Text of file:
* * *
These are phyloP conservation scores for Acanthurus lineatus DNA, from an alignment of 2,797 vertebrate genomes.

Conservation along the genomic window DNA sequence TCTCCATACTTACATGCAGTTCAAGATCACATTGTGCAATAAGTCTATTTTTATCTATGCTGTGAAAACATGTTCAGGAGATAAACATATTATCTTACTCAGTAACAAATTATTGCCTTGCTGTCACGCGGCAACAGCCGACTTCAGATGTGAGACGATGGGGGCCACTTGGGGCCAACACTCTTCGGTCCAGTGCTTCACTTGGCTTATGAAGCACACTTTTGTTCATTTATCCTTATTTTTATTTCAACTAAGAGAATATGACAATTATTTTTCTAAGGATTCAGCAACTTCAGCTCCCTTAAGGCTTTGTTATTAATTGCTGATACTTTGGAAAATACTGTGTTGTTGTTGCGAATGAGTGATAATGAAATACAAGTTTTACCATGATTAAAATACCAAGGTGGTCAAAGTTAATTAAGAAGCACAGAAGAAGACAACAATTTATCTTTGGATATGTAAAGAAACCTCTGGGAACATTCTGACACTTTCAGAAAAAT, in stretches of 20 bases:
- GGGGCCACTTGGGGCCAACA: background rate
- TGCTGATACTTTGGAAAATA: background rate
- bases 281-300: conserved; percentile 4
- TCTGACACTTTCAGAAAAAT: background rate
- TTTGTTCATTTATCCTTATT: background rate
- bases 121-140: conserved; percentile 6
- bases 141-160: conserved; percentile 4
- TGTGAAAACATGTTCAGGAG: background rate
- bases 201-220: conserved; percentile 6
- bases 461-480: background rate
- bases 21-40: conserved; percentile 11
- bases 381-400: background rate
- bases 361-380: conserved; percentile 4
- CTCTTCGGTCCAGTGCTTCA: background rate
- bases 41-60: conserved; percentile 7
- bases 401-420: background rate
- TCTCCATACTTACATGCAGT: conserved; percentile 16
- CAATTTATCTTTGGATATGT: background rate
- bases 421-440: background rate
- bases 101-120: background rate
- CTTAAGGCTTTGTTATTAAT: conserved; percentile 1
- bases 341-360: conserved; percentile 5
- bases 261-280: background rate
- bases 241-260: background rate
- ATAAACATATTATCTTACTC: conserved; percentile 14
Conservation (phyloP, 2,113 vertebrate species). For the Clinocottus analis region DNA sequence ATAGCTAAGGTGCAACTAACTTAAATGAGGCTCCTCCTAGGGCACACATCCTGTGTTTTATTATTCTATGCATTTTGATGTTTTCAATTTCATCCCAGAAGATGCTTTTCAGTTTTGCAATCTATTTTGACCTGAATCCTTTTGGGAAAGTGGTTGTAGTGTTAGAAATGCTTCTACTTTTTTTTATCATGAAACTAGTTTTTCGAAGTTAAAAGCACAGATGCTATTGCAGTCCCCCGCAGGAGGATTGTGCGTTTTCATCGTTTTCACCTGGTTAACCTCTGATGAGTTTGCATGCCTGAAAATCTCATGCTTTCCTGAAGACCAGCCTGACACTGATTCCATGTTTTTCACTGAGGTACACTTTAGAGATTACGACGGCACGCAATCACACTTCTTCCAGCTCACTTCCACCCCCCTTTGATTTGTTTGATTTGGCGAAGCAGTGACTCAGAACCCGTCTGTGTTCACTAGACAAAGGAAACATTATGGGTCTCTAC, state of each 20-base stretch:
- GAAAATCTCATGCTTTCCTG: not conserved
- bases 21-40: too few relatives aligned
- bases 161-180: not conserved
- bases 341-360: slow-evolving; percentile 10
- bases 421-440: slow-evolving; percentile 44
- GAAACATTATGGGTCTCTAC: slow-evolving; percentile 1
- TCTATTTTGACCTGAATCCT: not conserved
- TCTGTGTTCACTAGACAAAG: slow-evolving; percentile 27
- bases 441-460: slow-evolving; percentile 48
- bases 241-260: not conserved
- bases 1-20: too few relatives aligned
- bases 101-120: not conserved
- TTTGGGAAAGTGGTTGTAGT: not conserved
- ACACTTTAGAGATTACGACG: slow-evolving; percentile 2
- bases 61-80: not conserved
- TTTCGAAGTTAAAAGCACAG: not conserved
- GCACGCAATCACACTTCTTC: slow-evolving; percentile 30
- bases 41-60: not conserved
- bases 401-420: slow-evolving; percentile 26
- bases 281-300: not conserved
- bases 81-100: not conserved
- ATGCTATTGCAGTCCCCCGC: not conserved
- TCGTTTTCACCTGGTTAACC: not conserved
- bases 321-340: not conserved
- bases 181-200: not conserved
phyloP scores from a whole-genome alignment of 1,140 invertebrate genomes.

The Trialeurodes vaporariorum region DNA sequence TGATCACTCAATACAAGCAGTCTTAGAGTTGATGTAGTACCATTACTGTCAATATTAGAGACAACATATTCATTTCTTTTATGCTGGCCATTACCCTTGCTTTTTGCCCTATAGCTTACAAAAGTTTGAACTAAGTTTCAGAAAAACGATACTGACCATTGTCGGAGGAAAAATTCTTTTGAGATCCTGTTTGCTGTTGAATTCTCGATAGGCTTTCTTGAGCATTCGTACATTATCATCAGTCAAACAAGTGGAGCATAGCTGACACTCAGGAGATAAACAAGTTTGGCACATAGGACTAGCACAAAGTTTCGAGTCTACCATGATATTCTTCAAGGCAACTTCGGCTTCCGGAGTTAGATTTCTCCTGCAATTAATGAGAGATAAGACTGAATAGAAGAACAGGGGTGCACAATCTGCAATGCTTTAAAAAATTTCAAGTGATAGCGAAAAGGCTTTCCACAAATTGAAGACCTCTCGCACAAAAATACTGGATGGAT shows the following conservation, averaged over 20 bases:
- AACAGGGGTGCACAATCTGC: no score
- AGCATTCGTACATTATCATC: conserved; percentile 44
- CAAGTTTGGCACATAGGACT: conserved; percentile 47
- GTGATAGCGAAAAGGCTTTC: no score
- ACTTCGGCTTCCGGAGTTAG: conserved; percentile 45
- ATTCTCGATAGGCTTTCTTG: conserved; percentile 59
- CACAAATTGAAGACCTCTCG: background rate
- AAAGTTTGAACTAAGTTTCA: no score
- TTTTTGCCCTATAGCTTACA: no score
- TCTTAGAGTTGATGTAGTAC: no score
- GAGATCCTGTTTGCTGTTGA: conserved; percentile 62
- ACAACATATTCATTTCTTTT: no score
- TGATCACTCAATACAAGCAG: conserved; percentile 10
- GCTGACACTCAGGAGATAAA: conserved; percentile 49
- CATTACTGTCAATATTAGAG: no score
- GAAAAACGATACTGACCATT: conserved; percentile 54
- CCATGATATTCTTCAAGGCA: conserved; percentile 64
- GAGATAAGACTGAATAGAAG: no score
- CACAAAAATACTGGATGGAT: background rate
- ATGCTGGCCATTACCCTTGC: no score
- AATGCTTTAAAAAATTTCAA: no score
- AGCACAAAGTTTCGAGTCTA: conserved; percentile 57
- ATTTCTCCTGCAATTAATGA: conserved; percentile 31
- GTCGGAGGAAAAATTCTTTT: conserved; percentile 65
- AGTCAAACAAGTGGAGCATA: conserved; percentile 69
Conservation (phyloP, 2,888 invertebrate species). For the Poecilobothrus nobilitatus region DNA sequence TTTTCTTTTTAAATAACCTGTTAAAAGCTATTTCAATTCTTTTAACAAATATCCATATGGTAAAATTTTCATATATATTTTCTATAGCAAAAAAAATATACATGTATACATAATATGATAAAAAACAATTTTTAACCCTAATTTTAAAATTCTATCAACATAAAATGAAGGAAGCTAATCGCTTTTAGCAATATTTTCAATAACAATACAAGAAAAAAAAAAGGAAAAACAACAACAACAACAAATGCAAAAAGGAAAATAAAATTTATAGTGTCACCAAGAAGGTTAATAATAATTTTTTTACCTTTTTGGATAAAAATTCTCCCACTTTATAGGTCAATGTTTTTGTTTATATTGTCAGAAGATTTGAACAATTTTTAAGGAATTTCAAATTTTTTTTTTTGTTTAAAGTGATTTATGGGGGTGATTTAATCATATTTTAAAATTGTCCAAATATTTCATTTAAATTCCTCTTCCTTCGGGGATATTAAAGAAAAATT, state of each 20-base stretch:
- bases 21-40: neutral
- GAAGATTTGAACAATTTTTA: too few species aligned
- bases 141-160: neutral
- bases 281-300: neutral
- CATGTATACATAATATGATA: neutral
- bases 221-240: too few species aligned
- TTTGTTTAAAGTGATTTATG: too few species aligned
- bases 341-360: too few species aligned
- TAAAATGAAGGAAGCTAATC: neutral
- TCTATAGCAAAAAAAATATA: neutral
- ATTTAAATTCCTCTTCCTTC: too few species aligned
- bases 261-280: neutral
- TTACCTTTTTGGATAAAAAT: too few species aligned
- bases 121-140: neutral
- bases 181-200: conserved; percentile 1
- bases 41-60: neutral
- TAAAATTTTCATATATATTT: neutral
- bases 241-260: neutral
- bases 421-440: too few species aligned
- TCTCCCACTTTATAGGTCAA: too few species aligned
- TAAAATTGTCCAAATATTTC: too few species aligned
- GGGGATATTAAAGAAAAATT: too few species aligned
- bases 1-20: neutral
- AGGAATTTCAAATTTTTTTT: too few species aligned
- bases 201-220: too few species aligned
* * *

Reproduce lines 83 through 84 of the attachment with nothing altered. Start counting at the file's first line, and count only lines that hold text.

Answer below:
- GAAGATTTGAACAATTTTTA: too few species aligned
- bases 141-160: neutral